John Humphreys
John Humphreys
2024 years ago

The relevant quote was not the one you gave… but “Tax cuts funded by cutting services would not only damage investment in the future…”

I argue for tax cuts, funding by spending cuts. I want to see more services and more investment. I argue for less governmet funding for education, but I want more to be spent on education.

Apparently, according to Colebatch, I don’t exist. Damn. My parents will be disapointed.

It is either wilful ignorance of liberal thought or intentional bias to flavour the debate with the idea that only government can provide services.

Indeed, without government (and the consequent DWL, admin costs etc), more goods and services would be provided. The obvious counter-point is that perhaps the wrong goods ands services would be provided… or to the wrong people. That’s a fine argument. But it is possible to make that argument without pretending that the government is the only service-provider.

David Tiley
2024 years ago

There’s a difference between bias and perspective.

When John says that Colebatch’s position is “weird”, particularly when John is interpreting an implication which he thinks Tim is making, that is bias.

When Tim condenses a position down to a few remarks as part of a conclusion to a piece, and leaves out the intervening bits, that is perspective. He is showing us he is deploying an argument which contains many other elements, including elaborate discussions about whether private enterprise services are necessarily more efficient or more comprehensive than public.

Like John, I am trying to use a small example to make sense of a larger trend. Why do I like Nick’s op-ed pieces, and loathe Andrew Bolt?

Andrew is biased, Nick has a perspective. John spins the discussion into the emotive and personal – fine on a blog and part of the fun – but in a newspaper the effect is cumulatively deadening and ultimately repulsive.

John Humphreys
John Humphreys
2024 years ago

David, you claim that Tim’s conclusion justifiably left out the intervening bits of his argument. Unfortunately, his entire argument left out the true position of those people he was disagreeing with.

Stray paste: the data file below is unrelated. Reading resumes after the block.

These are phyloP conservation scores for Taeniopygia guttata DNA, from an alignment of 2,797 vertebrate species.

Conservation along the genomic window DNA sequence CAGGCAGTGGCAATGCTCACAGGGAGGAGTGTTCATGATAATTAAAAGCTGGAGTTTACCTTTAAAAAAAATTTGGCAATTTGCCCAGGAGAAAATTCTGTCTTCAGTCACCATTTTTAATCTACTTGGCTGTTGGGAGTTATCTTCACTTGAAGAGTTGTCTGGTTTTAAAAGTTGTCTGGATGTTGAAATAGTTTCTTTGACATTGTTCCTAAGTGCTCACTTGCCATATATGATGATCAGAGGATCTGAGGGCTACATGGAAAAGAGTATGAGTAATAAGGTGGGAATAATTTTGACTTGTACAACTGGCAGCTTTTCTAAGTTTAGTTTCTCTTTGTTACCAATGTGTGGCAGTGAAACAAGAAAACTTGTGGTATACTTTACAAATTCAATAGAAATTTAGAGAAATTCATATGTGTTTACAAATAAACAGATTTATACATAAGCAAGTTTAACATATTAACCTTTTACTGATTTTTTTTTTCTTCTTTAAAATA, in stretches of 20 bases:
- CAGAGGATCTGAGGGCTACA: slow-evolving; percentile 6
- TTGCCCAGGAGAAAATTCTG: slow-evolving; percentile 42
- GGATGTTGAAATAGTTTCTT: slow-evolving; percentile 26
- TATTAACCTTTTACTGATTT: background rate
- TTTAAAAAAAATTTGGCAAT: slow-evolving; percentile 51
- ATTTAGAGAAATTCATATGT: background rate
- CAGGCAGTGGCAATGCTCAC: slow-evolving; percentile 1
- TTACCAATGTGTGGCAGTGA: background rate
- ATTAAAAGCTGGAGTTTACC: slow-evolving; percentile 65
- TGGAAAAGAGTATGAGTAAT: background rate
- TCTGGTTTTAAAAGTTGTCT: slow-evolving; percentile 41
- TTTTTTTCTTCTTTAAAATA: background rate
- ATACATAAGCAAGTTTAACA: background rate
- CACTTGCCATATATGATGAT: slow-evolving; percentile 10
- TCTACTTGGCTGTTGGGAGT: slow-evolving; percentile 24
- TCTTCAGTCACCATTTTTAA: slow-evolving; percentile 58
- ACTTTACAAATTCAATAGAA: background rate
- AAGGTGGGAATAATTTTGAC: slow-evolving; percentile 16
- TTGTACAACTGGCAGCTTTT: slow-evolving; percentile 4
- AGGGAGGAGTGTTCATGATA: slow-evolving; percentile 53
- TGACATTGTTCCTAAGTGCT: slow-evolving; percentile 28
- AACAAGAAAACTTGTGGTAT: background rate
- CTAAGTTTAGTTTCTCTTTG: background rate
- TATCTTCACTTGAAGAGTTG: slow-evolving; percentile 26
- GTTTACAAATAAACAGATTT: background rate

It is bias to assume that the real position of your opponent doesn’t exist and instead attribute to them a far weaker position and then call it wrong.

That is what Colebatch did. If you think that is appropriate then I don’t see on what basis I could progress a reasonable debate with you. You can simply tell me that I hate all blacks, women, gays and jews, say I’m wrong and win the debate.

The implication from Colebatch (which was quite clear) that only the government can provide services is indeed weird. To say that it is biased of me to call it weird is to imply that it is not weird… which implies that you have some sympathy with the idea.

So lets clear this up — do you or do you not think that it is possible for a non-government entity to provide goods and services? I would suggest that the answer is obvious.

Then, somehow, you accuse me of bias. My only claims have been:

1) Colebatch was biased; and
2) The non-government sector can provide goods and services

Both are demonstratably true. So where is my bias?

You then accuse me of being emotive and personal. Except to the degree that I am talkng about a person — how so? I have appealed only to logic, not emotion. And I haven’t said anything bad about Colebatch other than pointing out that he is biased.

2024 years ago

hola soy celeste